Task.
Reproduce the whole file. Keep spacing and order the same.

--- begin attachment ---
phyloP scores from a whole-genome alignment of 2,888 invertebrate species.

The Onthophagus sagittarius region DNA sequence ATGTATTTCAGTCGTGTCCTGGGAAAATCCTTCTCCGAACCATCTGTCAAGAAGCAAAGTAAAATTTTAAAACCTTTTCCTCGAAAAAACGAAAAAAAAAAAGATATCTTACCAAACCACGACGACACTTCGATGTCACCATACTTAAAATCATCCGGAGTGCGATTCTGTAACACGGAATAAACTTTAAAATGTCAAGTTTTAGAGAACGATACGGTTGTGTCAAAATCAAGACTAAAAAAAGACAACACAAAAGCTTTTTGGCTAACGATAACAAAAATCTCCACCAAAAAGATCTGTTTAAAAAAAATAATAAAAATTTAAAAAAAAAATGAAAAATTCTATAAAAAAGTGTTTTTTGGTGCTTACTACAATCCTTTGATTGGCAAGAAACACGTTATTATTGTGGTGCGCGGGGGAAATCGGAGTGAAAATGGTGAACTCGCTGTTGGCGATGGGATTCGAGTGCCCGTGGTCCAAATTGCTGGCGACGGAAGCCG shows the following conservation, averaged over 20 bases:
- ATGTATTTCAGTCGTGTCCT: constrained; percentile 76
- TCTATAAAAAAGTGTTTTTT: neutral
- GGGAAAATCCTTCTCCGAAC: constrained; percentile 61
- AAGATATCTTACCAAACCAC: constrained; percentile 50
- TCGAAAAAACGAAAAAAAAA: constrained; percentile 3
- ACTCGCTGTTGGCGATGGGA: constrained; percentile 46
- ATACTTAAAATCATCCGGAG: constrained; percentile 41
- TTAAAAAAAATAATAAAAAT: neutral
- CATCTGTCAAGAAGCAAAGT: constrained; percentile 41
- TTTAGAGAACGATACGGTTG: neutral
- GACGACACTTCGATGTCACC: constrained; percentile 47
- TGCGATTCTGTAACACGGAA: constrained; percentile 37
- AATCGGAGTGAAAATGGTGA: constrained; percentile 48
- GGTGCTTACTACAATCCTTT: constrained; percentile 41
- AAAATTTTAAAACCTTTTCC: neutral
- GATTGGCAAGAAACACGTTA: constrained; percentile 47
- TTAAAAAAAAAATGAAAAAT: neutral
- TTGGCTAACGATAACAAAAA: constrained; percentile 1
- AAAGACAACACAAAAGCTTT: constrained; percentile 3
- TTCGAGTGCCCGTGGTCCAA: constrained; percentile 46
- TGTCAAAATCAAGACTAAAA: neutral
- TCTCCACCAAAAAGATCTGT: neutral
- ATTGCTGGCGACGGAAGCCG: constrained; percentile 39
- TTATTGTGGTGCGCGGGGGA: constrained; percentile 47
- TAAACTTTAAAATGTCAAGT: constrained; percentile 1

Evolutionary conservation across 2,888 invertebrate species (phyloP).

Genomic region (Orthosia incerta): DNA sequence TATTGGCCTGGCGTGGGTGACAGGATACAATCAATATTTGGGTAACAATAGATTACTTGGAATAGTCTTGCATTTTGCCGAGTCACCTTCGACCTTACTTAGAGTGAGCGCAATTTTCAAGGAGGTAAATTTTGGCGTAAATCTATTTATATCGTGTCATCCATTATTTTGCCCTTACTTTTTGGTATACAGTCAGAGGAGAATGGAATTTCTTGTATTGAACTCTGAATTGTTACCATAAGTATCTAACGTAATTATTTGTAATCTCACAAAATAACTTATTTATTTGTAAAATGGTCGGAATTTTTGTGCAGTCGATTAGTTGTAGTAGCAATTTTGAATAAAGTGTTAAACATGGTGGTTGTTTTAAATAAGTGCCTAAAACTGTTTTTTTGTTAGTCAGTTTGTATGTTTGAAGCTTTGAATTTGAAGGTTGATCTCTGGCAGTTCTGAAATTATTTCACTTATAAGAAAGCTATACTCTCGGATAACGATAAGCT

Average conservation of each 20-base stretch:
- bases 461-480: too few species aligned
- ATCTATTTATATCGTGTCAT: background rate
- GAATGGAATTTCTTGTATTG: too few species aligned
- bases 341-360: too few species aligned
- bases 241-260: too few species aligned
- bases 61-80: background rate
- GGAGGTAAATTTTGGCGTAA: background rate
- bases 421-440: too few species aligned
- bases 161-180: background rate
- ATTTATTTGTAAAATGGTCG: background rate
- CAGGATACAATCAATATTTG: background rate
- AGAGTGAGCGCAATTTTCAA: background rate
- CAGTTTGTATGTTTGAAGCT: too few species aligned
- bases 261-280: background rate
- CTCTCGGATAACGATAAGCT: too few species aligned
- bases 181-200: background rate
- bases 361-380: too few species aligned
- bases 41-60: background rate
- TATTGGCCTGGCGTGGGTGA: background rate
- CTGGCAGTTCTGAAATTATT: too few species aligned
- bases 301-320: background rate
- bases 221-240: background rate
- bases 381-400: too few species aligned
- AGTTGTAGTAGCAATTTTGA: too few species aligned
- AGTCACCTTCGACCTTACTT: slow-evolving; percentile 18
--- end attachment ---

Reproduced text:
phyloP scores from a whole-genome alignment of 2,888 invertebrate species.

The Onthophagus sagittarius region DNA sequence ATGTATTTCAGTCGTGTCCTGGGAAAATCCTTCTCCGAACCATCTGTCAAGAAGCAAAGTAAAATTTTAAAACCTTTTCCTCGAAAAAACGAAAAAAAAAAAGATATCTTACCAAACCACGACGACACTTCGATGTCACCATACTTAAAATCATCCGGAGTGCGATTCTGTAACACGGAATAAACTTTAAAATGTCAAGTTTTAGAGAACGATACGGTTGTGTCAAAATCAAGACTAAAAAAAGACAACACAAAAGCTTTTTGGCTAACGATAACAAAAATCTCCACCAAAAAGATCTGTTTAAAAAAAATAATAAAAATTTAAAAAAAAAATGAAAAATTCTATAAAAAAGTGTTTTTTGGTGCTTACTACAATCCTTTGATTGGCAAGAAACACGTTATTATTGTGGTGCGCGGGGGAAATCGGAGTGAAAATGGTGAACTCGCTGTTGGCGATGGGATTCGAGTGCCCGTGGTCCAAATTGCTGGCGACGGAAGCCG shows the following conservation, averaged over 20 bases:
- ATGTATTTCAGTCGTGTCCT: constrained; percentile 76
- TCTATAAAAAAGTGTTTTTT: neutral
- GGGAAAATCCTTCTCCGAAC: constrained; percentile 61
- AAGATATCTTACCAAACCAC: constrained; percentile 50
- TCGAAAAAACGAAAAAAAAA: constrained; percentile 3
- ACTCGCTGTTGGCGATGGGA: constrained; percentile 46
- ATACTTAAAATCATCCGGAG: constrained; percentile 41
- TTAAAAAAAATAATAAAAAT: neutral
- CATCTGTCAAGAAGCAAAGT: constrained; percentile 41
- TTTAGAGAACGATACGGTTG: neutral
- GACGACACTTCGATGTCACC: constrained; percentile 47
- TGCGATTCTGTAACACGGAA: constrained; percentile 37
- AATCGGAGTGAAAATGGTGA: constrained; percentile 48
- GGTGCTTACTACAATCCTTT: constrained; percentile 41
- AAAATTTTAAAACCTTTTCC: neutral
- GATTGGCAAGAAACACGTTA: constrained; percentile 47
- TTAAAAAAAAAATGAAAAAT: neutral
- TTGGCTAACGATAACAAAAA: constrained; percentile 1
- AAAGACAACACAAAAGCTTT: constrained; percentile 3
- TTCGAGTGCCCGTGGTCCAA: constrained; percentile 46
- TGTCAAAATCAAGACTAAAA: neutral
- TCTCCACCAAAAAGATCTGT: neutral
- ATTGCTGGCGACGGAAGCCG: constrained; percentile 39
- TTATTGTGGTGCGCGGGGGA: constrained; percentile 47
- TAAACTTTAAAATGTCAAGT: constrained; percentile 1

Evolutionary conservation across 2,888 invertebrate species (phyloP).

Genomic region (Orthosia incerta): DNA sequence TATTGGCCTGGCGTGGGTGACAGGATACAATCAATATTTGGGTAACAATAGATTACTTGGAATAGTCTTGCATTTTGCCGAGTCACCTTCGACCTTACTTAGAGTGAGCGCAATTTTCAAGGAGGTAAATTTTGGCGTAAATCTATTTATATCGTGTCATCCATTATTTTGCCCTTACTTTTTGGTATACAGTCAGAGGAGAATGGAATTTCTTGTATTGAACTCTGAATTGTTACCATAAGTATCTAACGTAATTATTTGTAATCTCACAAAATAACTTATTTATTTGTAAAATGGTCGGAATTTTTGTGCAGTCGATTAGTTGTAGTAGCAATTTTGAATAAAGTGTTAAACATGGTGGTTGTTTTAAATAAGTGCCTAAAACTGTTTTTTTGTTAGTCAGTTTGTATGTTTGAAGCTTTGAATTTGAAGGTTGATCTCTGGCAGTTCTGAAATTATTTCACTTATAAGAAAGCTATACTCTCGGATAACGATAAGCT

Average conservation of each 20-base stretch:
- bases 461-480: too few species aligned
- ATCTATTTATATCGTGTCAT: background rate
- GAATGGAATTTCTTGTATTG: too few species aligned
- bases 341-360: too few species aligned
- bases 241-260: too few species aligned
- bases 61-80: background rate
- GGAGGTAAATTTTGGCGTAA: background rate
- bases 421-440: too few species aligned
- bases 161-180: background rate
- ATTTATTTGTAAAATGGTCG: background rate
- CAGGATACAATCAATATTTG: background rate
- AGAGTGAGCGCAATTTTCAA: background rate
- CAGTTTGTATGTTTGAAGCT: too few species aligned
- bases 261-280: background rate
- CTCTCGGATAACGATAAGCT: too few species aligned
- bases 181-200: background rate
- bases 361-380: too few species aligned
- bases 41-60: background rate
- TATTGGCCTGGCGTGGGTGA: background rate
- CTGGCAGTTCTGAAATTATT: too few species aligned
- bases 301-320: background rate
- bases 221-240: background rate
- bases 381-400: too few species aligned
- AGTTGTAGTAGCAATTTTGA: too few species aligned
- AGTCACCTTCGACCTTACTT: slow-evolving; percentile 18